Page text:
STEVEN SODERBERGH’S THE INFORMANT! — A REVIEW BY NICK CLEMENT

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The Informant! is one of many masterworks from the sly and crafty filmmaker Steven Soderbergh. The film is like a cinematic onion, and over the course of more than 15 viewings, has repeatedly shown itself to be a brilliant piece of satirical storytelling. The screenplay by Scott Z. Burns is fascinating in many respects, and Matt Damon delivers what’s probably the best (and my favorite) performance of his excellent career. This is a deceptive and tricky and extremely clever black comedy that’s going to confound many viewers and delight others. Getting old-school Marvin Hamlisch to score the film primarily with a kazoo was a typically absurdist move by Soderbergh, who always surprises with bold filmmaking decisions and his unconventional sense of humor. He’s a filmmaker who has openly stated that the various films by Richard Lester have continually inspired him; The Informant! feels like possibly his most Lester-esque piece of filmmaking.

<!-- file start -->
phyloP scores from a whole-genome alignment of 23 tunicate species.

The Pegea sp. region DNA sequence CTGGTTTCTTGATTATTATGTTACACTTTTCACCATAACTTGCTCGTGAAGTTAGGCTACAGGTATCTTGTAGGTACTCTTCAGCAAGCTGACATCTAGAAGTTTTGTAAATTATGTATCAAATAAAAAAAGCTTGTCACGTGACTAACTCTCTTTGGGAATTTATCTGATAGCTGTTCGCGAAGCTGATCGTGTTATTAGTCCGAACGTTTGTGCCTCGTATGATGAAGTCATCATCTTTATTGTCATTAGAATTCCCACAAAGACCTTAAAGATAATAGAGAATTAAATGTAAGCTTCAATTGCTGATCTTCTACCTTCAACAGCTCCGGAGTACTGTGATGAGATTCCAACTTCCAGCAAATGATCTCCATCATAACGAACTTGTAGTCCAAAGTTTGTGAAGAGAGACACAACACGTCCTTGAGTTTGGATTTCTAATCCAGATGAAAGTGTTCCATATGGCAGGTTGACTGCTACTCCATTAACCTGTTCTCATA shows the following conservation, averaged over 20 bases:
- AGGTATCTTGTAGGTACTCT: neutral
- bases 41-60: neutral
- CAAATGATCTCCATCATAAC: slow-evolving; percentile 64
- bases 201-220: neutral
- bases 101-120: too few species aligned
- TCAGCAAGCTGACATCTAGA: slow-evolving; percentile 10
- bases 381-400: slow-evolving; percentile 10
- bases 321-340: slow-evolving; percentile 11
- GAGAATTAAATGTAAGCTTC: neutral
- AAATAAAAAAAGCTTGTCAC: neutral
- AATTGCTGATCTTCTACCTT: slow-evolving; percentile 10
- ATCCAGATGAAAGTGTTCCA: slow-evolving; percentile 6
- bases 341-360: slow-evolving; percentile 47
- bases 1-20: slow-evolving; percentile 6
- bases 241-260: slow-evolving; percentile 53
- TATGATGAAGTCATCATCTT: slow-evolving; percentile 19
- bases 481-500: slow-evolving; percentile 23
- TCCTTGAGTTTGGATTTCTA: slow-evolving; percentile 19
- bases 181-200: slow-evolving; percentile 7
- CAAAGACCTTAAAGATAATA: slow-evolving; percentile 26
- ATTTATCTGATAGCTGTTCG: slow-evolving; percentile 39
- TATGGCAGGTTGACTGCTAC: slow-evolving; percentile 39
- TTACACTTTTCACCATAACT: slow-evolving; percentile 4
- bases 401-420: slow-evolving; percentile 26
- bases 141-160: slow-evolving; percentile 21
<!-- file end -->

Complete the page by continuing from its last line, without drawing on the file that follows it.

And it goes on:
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The Informant! is an extremely funny movie but in a very ironic, irreverent fashion. And yet, it’s also completely terrifying in that you’re basically watching a schizophrenic yet genius-level individual flush their entire life down the toilet. Comparisons to Michael Mann’s The Insider are appropriate but not entirely accurate. Sure, the landscape is big business and both films feature “whistle blowers” as their protagonists, but The Informant! struts its stuff as a devilish social comedy, whereas Mann’s masterpiece was a rigorous journalism thriller on par with the likes of All the President’s Men. The Informant! is yet another instance of Soderbergh taking wild creative chances, and having those chances pay off like gangbusters. Damon’s interior monologue which is heard in voice-over is some of the most dryly hilarious stuff you’re likely to find in any movie, and what did the fantastic Scott Bakula do to deserve that haircut?! There’s a deep and inspired supporting cast of comedians playing it straight (more Soderbergh tomfoolery), and as usual, the filmmaker acted as his own cinematographer and editor, because, you know, Peter Andrews and Marry Ann Bernard POWER.

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